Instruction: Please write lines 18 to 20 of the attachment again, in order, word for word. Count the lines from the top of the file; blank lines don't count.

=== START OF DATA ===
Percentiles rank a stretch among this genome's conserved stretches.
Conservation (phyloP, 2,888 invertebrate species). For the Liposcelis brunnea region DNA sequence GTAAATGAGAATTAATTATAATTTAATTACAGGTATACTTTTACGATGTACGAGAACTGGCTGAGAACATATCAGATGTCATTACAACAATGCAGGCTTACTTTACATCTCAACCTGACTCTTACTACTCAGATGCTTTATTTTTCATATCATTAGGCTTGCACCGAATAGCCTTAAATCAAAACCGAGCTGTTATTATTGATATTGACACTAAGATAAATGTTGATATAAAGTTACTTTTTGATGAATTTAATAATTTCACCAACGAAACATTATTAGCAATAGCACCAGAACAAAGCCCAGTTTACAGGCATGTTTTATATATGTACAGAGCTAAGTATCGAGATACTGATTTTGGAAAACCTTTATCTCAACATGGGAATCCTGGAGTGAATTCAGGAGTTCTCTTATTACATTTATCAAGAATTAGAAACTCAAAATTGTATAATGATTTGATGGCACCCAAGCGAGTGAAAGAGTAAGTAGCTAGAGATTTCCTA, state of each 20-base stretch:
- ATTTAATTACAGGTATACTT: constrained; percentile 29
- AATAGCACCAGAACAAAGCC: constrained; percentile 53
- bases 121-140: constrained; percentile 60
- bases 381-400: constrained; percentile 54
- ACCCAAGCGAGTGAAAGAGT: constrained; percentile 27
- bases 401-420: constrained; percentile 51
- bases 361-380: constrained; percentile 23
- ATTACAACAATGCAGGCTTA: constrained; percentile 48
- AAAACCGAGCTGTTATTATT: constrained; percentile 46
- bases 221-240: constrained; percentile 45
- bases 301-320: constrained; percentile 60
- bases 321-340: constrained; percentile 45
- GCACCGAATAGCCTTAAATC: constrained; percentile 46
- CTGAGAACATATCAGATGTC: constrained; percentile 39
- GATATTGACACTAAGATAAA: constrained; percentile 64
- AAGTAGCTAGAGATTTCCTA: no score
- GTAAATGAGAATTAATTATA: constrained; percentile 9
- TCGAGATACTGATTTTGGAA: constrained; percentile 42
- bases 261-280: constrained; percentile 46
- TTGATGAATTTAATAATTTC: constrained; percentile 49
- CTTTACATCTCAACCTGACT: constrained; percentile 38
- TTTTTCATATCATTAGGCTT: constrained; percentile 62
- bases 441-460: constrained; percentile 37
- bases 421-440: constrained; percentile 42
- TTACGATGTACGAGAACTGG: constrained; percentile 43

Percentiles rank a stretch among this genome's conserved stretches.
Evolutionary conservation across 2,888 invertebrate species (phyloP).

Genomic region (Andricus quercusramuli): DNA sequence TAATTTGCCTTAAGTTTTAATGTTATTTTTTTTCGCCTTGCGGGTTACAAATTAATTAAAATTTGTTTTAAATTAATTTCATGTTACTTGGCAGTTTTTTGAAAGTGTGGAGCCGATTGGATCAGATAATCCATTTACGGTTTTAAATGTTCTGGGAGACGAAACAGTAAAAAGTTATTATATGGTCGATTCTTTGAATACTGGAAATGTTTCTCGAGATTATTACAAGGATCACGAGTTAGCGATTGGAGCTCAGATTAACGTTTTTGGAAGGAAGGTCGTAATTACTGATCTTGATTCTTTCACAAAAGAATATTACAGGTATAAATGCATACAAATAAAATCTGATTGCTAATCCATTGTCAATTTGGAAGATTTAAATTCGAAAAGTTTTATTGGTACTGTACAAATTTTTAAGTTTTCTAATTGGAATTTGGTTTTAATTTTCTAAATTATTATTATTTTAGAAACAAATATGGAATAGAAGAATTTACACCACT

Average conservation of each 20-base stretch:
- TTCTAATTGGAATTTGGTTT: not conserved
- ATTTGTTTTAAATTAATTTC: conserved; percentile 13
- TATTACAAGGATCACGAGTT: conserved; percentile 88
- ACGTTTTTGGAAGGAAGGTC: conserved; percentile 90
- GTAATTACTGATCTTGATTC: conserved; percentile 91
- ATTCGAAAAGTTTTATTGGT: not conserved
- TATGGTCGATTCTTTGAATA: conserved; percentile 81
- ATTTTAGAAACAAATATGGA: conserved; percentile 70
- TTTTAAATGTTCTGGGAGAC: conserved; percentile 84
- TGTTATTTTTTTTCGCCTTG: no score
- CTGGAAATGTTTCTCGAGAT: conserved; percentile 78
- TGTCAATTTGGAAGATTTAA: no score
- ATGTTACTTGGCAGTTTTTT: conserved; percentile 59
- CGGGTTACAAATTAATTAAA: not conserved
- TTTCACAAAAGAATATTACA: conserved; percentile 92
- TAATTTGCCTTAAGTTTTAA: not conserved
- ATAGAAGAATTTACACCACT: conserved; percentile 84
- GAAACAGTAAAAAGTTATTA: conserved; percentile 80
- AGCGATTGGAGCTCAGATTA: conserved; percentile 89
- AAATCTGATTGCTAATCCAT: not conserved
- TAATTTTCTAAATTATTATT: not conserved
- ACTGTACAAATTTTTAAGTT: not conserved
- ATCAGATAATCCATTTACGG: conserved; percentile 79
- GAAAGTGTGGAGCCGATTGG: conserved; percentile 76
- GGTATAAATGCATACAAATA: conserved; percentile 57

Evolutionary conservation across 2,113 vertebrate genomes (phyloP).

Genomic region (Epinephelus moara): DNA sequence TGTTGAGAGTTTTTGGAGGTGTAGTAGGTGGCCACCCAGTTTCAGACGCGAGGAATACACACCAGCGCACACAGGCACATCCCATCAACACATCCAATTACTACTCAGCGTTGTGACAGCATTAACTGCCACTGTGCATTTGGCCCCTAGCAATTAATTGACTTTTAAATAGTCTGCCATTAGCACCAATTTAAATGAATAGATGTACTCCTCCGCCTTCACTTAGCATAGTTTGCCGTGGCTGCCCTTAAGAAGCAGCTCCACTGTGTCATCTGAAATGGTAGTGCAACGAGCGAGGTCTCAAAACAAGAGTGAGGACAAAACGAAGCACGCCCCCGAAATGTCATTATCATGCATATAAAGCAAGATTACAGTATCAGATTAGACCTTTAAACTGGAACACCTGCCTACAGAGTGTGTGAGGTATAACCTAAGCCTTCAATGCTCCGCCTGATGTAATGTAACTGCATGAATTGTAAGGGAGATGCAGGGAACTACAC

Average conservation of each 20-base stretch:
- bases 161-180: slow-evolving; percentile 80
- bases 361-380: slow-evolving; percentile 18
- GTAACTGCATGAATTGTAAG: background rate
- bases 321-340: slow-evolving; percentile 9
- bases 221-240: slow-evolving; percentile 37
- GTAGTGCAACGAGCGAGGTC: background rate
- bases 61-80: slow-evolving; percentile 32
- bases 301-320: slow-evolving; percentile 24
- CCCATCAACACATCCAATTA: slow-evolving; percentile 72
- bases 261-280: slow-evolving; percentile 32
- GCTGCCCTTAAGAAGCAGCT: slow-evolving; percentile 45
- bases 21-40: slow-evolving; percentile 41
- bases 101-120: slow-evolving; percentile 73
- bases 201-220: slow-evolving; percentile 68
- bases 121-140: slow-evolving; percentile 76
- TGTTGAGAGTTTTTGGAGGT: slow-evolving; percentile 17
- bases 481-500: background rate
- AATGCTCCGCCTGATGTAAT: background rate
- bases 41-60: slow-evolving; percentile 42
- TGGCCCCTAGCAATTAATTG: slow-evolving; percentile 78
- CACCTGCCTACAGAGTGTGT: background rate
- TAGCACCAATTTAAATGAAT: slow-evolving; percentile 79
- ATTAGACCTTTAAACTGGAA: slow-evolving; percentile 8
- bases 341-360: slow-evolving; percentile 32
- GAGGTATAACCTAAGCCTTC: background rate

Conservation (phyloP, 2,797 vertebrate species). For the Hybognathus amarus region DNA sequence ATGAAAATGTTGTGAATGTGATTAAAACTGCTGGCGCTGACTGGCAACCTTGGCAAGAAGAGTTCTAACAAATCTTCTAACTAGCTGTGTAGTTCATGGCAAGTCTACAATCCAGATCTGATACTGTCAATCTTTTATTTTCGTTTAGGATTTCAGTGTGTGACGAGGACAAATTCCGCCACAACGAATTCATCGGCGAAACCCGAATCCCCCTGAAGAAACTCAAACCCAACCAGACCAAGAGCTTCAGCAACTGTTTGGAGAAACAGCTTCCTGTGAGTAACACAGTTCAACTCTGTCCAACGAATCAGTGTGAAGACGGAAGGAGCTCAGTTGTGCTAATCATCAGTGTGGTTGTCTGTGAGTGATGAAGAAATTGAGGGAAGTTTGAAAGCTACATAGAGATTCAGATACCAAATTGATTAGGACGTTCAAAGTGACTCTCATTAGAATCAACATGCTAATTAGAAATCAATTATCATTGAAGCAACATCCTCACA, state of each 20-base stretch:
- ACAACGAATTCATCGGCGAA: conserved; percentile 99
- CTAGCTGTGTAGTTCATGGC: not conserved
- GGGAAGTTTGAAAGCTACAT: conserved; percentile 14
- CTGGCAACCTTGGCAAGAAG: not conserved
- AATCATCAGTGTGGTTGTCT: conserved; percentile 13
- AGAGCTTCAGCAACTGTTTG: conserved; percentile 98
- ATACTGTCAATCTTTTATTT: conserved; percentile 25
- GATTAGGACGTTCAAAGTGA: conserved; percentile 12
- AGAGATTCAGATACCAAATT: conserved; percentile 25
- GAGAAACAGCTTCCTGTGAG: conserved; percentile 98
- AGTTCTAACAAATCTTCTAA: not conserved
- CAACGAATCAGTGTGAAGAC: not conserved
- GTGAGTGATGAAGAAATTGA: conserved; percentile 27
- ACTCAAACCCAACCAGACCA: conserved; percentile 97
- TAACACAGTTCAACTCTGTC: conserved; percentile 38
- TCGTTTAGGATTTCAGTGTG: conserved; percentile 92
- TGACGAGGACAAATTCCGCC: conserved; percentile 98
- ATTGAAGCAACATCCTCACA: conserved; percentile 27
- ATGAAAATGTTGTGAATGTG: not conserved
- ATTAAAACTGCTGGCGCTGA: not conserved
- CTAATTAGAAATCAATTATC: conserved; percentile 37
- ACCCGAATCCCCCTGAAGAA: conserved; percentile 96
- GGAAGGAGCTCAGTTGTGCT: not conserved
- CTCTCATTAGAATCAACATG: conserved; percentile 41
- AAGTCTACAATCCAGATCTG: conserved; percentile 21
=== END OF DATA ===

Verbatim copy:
- AAGTAGCTAGAGATTTCCTA: no score
- GTAAATGAGAATTAATTATA: constrained; percentile 9
- TCGAGATACTGATTTTGGAA: constrained; percentile 42